You can read Brook’s take on the whole mess at VeloNews. And for those of you who enjoy such things, here’s a hot GoPro lap of the course.

 

R.I.P., VeloNews

January 12, 2022

The first edition of VeloNews in which a cartoon
by You Know Who appeared.

VeloNews was found dead on Jan. 1. It was just 50 years old.

Was it murder? Suicide? Natural causes? (i.e., a slow-moving form of frontotemporal dementia?)

Nah. Darwinism. Nature red in tooth and claw, baby. Or, if you prefer your poetry in the original Sicilian, “It’s strictly business.”

• Editor’s note: A tip of the VeloNews cycling cap to Steve O. for the sharp eye on the velo-news.

Smoke gets in your eyes

August 8, 2021

Where’s the fabled New Mexico wind when you need it?

The smoke has finally paid us a visit here in the Sandia foothills.

The world sometimes feels like a very small place, and never more so than when a wildfire in Northern California can make your eyes sting in New Mexico.

“Very hazy, hot, and dry,” predicts the National Weather Service. The women must be happy to be first off this morning as the criteriums wrap up masters nats at Balloon Fiesta Park. It was already 63 in the Duke City foothills as racing kicked off down below, where the high temp should be challenging the century mark this afternoon.

A tip of the Mad Dog sombrero goes out to Colorado hardman Wayne Watson, who took the 70-74 road-race title yesterday with a solo break. Wayne was hard to catch Back in the Day® and it seems that this, unlike so many other things, remains unchanged.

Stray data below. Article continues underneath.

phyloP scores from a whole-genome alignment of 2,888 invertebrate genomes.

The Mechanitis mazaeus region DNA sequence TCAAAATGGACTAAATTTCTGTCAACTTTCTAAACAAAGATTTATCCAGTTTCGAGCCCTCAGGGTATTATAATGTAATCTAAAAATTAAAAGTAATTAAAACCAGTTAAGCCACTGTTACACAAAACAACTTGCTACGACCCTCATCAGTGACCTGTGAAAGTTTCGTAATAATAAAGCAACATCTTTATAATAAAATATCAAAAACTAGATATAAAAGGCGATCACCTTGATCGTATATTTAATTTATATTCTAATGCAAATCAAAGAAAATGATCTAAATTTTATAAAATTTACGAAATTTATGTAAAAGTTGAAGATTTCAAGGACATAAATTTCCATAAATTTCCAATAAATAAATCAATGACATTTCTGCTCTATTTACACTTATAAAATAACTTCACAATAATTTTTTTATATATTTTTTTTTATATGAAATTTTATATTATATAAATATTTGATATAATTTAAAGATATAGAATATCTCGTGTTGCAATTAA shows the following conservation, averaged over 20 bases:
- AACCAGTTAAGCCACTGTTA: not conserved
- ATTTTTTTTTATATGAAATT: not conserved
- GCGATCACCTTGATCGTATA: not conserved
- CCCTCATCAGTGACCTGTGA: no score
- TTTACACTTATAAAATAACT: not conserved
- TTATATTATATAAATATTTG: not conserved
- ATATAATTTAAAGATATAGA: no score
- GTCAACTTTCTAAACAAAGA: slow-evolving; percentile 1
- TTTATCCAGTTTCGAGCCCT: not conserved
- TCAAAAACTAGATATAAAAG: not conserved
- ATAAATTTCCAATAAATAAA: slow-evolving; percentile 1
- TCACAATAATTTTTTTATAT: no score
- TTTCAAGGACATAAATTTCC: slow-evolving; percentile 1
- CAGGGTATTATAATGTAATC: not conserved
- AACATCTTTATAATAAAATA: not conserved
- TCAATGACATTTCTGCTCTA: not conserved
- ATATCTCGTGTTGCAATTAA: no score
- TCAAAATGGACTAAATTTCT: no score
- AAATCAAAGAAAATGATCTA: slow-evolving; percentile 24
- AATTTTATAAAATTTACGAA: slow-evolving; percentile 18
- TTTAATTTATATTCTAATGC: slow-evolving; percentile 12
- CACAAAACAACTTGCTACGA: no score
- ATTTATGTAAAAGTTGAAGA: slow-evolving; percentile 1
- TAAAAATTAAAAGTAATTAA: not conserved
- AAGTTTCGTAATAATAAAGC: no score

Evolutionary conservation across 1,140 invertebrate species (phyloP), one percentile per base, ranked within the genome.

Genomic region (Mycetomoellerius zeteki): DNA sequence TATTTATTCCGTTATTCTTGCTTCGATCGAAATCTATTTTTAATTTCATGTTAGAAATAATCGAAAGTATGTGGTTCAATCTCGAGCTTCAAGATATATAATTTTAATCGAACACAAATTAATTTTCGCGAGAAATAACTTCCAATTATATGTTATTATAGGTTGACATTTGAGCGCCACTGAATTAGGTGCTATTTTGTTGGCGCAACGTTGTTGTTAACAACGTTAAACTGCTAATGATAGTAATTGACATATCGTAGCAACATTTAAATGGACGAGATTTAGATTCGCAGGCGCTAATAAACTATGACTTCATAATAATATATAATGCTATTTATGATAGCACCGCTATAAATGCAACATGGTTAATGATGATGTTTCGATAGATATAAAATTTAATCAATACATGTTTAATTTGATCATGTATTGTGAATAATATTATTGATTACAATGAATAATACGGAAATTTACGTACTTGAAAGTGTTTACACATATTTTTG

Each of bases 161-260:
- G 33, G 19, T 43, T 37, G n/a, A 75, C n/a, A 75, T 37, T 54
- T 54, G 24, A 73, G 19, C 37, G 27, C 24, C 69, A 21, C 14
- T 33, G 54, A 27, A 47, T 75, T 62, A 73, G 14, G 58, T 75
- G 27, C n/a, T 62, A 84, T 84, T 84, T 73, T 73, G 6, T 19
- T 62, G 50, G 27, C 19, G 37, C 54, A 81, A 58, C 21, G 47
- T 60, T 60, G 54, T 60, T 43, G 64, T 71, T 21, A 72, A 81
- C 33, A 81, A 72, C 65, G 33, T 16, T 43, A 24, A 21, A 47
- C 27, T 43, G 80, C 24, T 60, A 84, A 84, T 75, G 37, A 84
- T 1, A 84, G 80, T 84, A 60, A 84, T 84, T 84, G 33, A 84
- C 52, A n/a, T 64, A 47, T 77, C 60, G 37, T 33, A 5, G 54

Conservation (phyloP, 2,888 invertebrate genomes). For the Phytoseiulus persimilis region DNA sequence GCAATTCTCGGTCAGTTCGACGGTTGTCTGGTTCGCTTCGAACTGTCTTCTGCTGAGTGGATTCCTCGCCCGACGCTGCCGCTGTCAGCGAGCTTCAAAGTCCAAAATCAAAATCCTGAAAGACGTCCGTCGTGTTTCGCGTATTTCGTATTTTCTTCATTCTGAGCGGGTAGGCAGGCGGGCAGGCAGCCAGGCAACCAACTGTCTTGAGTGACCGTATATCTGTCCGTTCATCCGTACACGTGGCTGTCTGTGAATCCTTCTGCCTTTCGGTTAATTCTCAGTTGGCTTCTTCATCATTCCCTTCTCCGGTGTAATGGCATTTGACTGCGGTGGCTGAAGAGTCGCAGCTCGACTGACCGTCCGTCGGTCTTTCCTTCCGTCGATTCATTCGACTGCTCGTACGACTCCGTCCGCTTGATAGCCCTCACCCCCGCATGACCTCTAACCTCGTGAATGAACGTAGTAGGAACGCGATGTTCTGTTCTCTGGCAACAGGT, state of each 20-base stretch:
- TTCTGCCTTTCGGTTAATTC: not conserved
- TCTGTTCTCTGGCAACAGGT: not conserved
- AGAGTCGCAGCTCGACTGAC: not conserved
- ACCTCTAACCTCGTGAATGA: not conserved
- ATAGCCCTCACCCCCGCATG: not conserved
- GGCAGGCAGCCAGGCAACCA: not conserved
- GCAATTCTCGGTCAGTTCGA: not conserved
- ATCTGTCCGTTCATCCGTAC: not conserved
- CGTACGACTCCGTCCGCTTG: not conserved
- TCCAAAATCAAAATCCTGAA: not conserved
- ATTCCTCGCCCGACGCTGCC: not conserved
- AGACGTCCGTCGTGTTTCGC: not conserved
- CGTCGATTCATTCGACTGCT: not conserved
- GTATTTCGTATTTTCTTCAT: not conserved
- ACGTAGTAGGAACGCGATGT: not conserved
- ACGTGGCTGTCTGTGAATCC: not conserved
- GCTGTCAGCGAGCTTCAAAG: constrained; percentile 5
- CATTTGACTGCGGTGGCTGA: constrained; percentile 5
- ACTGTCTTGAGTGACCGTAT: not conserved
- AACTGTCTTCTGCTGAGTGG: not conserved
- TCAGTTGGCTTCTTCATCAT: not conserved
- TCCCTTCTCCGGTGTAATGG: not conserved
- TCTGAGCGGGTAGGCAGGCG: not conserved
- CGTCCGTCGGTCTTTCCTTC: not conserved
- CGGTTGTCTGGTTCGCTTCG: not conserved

Fire on the mountain, lightning in the air

August 7, 2021

Weather Underground ain’t got nothin’ on us.

Hot and windy for the old folks today as the USA Cycling Masters Road National Championships continue with more road racing northeast of Sandia Park.

The forecast is for a high of 88° with winds WNW at 10 to 20 mph. And the National Weather Service advises that we might expect some elevated haze since most of the western United States is on fire. Bother, wot?

Still, it beats Colorado, where Boulder meteorologist Russell Danielson advises that Saturday should be one of the worst days of the year in terms of fine particulates in the air.

Adds colleague Paul Schlatter: “We’re expecting very poor air quality throughout the day Saturday.” Cut me off an extra-crispy piece from the end there, Paul old scout. I like my air well done.

Speaking of very poor, after all the chin music about the fat stacks masters nats is expected to bring to our fair city, the homers aren’t covering the actual gold rush as far as I can tell. So you’ll need to keep an eye on social media, particularly Twitter, if you want to know who’s doing what to whom.

USA Cycling posts the bare minimum at the end of the day, basically writing off the results — I expect that other little event in Japan has been distracting the A team — and you can find the actual results at One2Go.

Meanwhile, our informal 15-mile foothills ride yesterday was a huge success. We saw a young Cooper’s hawk working the backyard doves before departure, and en route encountered quail, a bunny rabbit, and a six-pack of antlered bucks strolling through someone’s yard.